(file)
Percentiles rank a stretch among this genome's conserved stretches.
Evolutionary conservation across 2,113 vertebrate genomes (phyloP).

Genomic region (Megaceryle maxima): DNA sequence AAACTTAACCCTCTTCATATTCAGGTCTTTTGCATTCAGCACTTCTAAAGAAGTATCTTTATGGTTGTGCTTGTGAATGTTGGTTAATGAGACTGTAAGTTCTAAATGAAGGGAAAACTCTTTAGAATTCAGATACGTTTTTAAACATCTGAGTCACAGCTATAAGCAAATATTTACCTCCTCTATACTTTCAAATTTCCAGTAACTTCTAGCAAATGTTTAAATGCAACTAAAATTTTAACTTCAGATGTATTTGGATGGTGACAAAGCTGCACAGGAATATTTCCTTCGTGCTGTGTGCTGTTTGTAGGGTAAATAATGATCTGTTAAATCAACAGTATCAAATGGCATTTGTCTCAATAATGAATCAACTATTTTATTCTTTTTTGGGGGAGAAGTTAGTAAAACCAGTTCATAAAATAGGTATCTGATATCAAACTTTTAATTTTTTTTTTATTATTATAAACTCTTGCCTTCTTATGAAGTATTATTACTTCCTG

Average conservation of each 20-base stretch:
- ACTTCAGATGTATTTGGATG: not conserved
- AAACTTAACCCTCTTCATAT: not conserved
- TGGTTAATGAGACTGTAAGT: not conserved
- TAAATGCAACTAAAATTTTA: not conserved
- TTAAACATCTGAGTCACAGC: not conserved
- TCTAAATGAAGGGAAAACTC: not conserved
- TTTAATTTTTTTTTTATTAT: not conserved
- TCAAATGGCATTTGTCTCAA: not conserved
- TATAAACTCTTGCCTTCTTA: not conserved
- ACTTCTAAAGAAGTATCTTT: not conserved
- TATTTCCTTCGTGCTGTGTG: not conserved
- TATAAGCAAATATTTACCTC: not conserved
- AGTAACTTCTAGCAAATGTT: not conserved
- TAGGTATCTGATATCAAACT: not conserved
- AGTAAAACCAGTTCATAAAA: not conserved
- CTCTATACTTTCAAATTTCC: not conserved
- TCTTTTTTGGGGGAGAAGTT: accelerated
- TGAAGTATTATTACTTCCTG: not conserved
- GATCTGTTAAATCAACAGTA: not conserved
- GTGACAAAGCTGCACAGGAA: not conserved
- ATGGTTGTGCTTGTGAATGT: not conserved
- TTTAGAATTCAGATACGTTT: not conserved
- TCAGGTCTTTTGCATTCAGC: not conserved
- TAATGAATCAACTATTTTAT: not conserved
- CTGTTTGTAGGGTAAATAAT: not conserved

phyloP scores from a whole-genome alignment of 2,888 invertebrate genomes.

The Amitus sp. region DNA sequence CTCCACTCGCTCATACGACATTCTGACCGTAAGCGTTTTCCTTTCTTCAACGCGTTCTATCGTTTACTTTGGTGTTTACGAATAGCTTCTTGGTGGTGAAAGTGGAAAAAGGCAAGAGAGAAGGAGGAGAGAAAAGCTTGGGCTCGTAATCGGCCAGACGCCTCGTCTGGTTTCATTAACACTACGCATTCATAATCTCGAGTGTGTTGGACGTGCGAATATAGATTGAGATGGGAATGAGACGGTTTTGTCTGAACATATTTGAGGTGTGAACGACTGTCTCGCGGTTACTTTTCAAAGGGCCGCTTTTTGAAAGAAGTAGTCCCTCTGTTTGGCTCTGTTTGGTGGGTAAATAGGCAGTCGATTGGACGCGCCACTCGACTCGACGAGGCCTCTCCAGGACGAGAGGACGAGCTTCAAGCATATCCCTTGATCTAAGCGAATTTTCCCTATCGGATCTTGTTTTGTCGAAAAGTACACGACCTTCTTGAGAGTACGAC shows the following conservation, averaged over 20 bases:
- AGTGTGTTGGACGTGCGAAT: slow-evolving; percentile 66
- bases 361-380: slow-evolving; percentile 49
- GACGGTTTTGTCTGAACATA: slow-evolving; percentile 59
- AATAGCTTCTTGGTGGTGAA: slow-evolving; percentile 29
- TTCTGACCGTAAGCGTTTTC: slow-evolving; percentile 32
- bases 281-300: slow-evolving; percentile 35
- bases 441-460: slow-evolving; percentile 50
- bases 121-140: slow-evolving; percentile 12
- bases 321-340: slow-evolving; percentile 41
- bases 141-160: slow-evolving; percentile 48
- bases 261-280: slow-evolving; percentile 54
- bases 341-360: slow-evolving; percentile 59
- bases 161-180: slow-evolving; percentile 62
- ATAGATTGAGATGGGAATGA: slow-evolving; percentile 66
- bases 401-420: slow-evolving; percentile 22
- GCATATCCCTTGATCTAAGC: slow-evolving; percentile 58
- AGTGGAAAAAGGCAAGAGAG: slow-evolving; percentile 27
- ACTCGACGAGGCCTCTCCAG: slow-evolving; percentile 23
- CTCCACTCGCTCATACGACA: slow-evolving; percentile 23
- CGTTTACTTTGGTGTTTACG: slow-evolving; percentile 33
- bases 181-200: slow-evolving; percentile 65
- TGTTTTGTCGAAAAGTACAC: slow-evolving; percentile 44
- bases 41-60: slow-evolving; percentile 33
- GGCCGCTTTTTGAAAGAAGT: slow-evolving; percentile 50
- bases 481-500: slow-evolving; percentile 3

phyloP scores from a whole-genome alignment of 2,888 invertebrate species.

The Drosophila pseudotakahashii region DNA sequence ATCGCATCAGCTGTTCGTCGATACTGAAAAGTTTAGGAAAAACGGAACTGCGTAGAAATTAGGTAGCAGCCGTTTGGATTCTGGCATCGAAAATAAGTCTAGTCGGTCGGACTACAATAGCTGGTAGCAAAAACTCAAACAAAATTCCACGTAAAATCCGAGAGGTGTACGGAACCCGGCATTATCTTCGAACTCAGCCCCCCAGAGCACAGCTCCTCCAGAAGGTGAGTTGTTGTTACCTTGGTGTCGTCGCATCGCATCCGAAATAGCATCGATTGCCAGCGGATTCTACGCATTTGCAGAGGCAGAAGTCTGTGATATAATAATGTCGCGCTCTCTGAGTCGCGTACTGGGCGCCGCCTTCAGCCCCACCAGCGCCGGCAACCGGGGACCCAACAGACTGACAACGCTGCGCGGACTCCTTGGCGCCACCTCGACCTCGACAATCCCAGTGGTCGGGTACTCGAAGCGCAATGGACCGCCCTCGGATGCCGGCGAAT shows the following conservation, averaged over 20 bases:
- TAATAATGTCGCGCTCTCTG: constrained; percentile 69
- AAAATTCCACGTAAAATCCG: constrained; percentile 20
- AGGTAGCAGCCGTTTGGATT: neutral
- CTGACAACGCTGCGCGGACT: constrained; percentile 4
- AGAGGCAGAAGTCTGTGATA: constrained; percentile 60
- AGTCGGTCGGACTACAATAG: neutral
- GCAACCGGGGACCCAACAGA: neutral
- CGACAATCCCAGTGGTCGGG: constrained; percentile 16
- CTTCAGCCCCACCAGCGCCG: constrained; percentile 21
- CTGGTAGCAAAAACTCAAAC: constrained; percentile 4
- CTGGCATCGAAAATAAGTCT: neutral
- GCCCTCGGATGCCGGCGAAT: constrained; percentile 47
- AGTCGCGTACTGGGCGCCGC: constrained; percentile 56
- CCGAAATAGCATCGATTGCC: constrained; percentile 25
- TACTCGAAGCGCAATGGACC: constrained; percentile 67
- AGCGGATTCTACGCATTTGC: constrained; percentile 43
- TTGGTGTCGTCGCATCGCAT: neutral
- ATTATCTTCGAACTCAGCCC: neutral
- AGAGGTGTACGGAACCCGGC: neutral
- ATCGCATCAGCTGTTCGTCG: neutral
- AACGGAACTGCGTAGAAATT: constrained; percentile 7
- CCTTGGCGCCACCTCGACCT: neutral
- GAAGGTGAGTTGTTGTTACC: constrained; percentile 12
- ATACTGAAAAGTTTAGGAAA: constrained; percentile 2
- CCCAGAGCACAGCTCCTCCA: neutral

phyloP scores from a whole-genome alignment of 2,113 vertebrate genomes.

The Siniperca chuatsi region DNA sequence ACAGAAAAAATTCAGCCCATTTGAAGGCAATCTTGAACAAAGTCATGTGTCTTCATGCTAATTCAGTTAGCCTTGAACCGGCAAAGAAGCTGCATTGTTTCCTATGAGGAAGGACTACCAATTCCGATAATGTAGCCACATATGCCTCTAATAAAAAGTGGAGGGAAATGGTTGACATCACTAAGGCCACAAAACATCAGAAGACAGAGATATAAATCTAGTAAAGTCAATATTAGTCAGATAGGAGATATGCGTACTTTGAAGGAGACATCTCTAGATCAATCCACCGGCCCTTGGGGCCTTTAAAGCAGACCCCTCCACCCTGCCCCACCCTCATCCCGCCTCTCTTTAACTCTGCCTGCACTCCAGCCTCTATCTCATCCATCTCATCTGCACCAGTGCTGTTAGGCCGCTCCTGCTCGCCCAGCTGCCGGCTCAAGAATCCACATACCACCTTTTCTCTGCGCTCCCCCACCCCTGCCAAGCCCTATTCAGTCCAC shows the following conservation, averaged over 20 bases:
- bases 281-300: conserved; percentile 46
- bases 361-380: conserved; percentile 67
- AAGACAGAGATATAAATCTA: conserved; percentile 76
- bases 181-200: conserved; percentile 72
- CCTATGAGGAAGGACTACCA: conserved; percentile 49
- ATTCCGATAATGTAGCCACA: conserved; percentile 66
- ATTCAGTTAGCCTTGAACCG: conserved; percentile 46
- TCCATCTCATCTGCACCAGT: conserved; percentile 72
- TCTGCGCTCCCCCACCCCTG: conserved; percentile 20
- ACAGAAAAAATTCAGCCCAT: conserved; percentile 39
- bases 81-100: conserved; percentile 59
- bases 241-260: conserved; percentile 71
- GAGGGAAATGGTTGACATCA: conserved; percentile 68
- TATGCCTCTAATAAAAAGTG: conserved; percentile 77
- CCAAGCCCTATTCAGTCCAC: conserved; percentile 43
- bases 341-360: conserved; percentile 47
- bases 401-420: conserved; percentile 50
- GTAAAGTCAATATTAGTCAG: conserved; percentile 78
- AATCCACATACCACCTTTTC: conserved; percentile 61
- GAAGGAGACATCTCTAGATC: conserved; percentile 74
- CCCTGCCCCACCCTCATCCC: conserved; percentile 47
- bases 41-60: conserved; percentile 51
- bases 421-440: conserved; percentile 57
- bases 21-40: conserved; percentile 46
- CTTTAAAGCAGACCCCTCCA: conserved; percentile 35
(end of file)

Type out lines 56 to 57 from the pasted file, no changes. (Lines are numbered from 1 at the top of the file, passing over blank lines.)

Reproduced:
- bases 481-500: slow-evolving; percentile 3

phyloP scores from a whole-genome alignment of 2,888 invertebrate species.